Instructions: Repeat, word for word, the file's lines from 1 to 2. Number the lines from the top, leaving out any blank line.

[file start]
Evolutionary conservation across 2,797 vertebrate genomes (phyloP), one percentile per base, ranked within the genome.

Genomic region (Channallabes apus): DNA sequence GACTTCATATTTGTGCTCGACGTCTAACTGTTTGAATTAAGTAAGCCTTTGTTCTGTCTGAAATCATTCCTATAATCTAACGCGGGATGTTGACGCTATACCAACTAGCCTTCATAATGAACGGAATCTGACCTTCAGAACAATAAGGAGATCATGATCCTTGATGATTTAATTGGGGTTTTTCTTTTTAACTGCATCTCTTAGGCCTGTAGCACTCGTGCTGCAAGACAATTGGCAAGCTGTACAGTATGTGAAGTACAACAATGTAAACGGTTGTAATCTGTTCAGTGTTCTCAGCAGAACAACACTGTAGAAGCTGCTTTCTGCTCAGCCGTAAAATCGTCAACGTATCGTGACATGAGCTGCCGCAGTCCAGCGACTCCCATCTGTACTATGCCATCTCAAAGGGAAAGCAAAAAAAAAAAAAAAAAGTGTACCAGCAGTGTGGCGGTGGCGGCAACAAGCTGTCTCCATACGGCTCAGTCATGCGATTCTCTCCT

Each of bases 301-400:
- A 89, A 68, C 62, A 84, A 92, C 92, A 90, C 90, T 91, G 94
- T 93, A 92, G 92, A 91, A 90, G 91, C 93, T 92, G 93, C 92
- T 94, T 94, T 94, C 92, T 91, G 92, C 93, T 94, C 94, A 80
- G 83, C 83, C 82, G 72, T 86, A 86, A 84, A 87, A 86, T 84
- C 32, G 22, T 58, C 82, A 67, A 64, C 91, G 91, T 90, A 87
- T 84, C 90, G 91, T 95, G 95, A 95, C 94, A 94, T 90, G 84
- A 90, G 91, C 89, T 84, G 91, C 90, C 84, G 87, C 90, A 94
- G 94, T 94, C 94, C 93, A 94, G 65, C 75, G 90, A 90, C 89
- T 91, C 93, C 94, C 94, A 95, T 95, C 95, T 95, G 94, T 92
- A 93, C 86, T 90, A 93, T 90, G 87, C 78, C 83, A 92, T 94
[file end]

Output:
Evolutionary conservation across 2,797 vertebrate genomes (phyloP), one percentile per base, ranked within the genome.

Genomic region (Channallabes apus): DNA sequence GACTTCATATTTGTGCTCGACGTCTAACTGTTTGAATTAAGTAAGCCTTTGTTCTGTCTGAAATCATTCCTATAATCTAACGCGGGATGTTGACGCTATACCAACTAGCCTTCATAATGAACGGAATCTGACCTTCAGAACAATAAGGAGATCATGATCCTTGATGATTTAATTGGGGTTTTTCTTTTTAACTGCATCTCTTAGGCCTGTAGCACTCGTGCTGCAAGACAATTGGCAAGCTGTACAGTATGTGAAGTACAACAATGTAAACGGTTGTAATCTGTTCAGTGTTCTCAGCAGAACAACACTGTAGAAGCTGCTTTCTGCTCAGCCGTAAAATCGTCAACGTATCGTGACATGAGCTGCCGCAGTCCAGCGACTCCCATCTGTACTATGCCATCTCAAAGGGAAAGCAAAAAAAAAAAAAAAAAGTGTACCAGCAGTGTGGCGGTGGCGGCAACAAGCTGTCTCCATACGGCTCAGTCATGCGATTCTCTCCT